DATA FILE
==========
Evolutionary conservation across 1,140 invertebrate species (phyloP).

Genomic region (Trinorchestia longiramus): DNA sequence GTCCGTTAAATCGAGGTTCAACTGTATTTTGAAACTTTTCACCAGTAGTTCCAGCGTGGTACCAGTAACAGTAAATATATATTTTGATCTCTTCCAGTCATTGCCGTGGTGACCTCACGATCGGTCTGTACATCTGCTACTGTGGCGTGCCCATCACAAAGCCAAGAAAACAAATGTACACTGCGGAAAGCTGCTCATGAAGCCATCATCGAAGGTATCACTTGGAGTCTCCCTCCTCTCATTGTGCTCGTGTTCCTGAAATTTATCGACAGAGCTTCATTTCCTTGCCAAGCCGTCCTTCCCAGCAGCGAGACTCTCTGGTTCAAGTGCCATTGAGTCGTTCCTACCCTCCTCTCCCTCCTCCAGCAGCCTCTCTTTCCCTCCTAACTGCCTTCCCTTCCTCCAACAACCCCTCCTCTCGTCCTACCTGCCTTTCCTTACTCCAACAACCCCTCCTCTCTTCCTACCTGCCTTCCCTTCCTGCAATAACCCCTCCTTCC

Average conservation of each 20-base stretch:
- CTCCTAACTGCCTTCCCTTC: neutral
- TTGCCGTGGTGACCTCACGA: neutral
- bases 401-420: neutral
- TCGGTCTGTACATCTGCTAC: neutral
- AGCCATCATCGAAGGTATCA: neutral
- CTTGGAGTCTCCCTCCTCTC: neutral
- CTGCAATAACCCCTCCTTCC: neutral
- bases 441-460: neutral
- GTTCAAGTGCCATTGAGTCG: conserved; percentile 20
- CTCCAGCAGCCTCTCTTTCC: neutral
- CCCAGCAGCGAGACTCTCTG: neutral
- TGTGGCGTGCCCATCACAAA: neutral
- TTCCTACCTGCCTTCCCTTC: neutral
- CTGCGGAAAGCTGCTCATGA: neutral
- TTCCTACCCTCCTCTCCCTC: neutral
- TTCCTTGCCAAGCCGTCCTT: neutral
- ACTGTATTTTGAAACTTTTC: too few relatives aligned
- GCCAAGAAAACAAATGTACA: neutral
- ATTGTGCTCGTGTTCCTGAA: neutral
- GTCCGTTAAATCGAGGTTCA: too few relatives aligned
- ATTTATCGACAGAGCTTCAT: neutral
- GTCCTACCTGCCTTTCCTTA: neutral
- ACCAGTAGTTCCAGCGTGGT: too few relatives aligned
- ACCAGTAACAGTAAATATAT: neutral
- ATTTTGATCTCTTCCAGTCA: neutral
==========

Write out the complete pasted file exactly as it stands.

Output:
Evolutionary conservation across 1,140 invertebrate species (phyloP).

Genomic region (Trinorchestia longiramus): DNA sequence GTCCGTTAAATCGAGGTTCAACTGTATTTTGAAACTTTTCACCAGTAGTTCCAGCGTGGTACCAGTAACAGTAAATATATATTTTGATCTCTTCCAGTCATTGCCGTGGTGACCTCACGATCGGTCTGTACATCTGCTACTGTGGCGTGCCCATCACAAAGCCAAGAAAACAAATGTACACTGCGGAAAGCTGCTCATGAAGCCATCATCGAAGGTATCACTTGGAGTCTCCCTCCTCTCATTGTGCTCGTGTTCCTGAAATTTATCGACAGAGCTTCATTTCCTTGCCAAGCCGTCCTTCCCAGCAGCGAGACTCTCTGGTTCAAGTGCCATTGAGTCGTTCCTACCCTCCTCTCCCTCCTCCAGCAGCCTCTCTTTCCCTCCTAACTGCCTTCCCTTCCTCCAACAACCCCTCCTCTCGTCCTACCTGCCTTTCCTTACTCCAACAACCCCTCCTCTCTTCCTACCTGCCTTCCCTTCCTGCAATAACCCCTCCTTCC

Average conservation of each 20-base stretch:
- CTCCTAACTGCCTTCCCTTC: neutral
- TTGCCGTGGTGACCTCACGA: neutral
- bases 401-420: neutral
- TCGGTCTGTACATCTGCTAC: neutral
- AGCCATCATCGAAGGTATCA: neutral
- CTTGGAGTCTCCCTCCTCTC: neutral
- CTGCAATAACCCCTCCTTCC: neutral
- bases 441-460: neutral
- GTTCAAGTGCCATTGAGTCG: conserved; percentile 20
- CTCCAGCAGCCTCTCTTTCC: neutral
- CCCAGCAGCGAGACTCTCTG: neutral
- TGTGGCGTGCCCATCACAAA: neutral
- TTCCTACCTGCCTTCCCTTC: neutral
- CTGCGGAAAGCTGCTCATGA: neutral
- TTCCTACCCTCCTCTCCCTC: neutral
- TTCCTTGCCAAGCCGTCCTT: neutral
- ACTGTATTTTGAAACTTTTC: too few relatives aligned
- GCCAAGAAAACAAATGTACA: neutral
- ATTGTGCTCGTGTTCCTGAA: neutral
- GTCCGTTAAATCGAGGTTCA: too few relatives aligned
- ATTTATCGACAGAGCTTCAT: neutral
- GTCCTACCTGCCTTTCCTTA: neutral
- ACCAGTAGTTCCAGCGTGGT: too few relatives aligned
- ACCAGTAACAGTAAATATAT: neutral
- ATTTTGATCTCTTCCAGTCA: neutral